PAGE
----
You’ll learn a lot of this by doing it. Sometimes you’ll fall on your face. Sometimes you’ll hit a home run. Sometimes it will be in the middle. But that’s how you learn and get better.

By the way: if someone tells you there is only one way to write or market a book, run far away. That’s a red flag to me. 

Can you give me a hint about any further books you’re planning to write?

The Saber Sisters will get a box set (in November, if everything goes to plan), and in that box set will be the bonus novella – a love story of everyone’s favorite character. A character who has shown up in every single one of my romance novels.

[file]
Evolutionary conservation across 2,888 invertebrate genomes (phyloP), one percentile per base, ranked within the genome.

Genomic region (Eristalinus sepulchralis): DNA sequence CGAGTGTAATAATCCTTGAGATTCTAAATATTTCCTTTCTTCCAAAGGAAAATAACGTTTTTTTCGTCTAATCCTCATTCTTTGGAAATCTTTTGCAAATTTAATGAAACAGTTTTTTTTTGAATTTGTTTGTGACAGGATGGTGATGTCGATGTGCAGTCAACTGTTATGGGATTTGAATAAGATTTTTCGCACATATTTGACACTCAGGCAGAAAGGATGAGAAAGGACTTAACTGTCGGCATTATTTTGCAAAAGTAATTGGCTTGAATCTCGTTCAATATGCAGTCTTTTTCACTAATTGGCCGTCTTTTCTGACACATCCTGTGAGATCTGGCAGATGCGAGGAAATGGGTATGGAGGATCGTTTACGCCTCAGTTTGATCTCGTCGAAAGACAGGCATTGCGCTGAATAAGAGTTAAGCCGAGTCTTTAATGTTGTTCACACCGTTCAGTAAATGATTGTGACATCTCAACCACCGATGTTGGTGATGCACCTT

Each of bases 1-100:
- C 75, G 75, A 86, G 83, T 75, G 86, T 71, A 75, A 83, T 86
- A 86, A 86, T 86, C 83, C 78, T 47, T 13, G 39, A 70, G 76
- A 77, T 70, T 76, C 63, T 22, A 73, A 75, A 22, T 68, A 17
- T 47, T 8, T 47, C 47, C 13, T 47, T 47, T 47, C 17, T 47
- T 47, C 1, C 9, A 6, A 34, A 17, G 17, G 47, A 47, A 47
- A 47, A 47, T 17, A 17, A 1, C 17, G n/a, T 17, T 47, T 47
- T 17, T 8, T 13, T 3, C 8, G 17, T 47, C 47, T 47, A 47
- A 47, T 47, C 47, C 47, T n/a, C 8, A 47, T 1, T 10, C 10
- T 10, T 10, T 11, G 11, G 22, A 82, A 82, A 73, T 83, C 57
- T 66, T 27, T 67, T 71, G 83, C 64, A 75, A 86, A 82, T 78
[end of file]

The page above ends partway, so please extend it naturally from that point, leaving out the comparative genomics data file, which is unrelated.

There are more love stories in Pleasure Point to tell.

And – readers love Wysdom Ward (from the Flamingo Cove series). They’d love to see her get more books.

And, finally, are you proud of your accomplishment? Was it worth the effort?

Hell yeah!

I’ve written three non-fiction books, two screenplays, and 12 romance novels. That doesn’t include the bonus stories, prequels, and other content I share with my Fab Flock (my VIP group of readers.)

Those 12 romance novels?  That’s since March 2021. I can hardly believe it sometimes. 

There are abso-freaking-lutely days that I wonder why in the world I chose the most challenging path possible for a job.

And whenever I doubt, the universe sends someone to tell me how much they loved a book. They want to know when the next books are coming out. They sign up for my email newsletter. They ask me to sign a book.

And my personal favorite – I absolutely love when someone tells me they want to move to Pleasure Point.

That is the biggest compliment and nearly brings me to tears every time.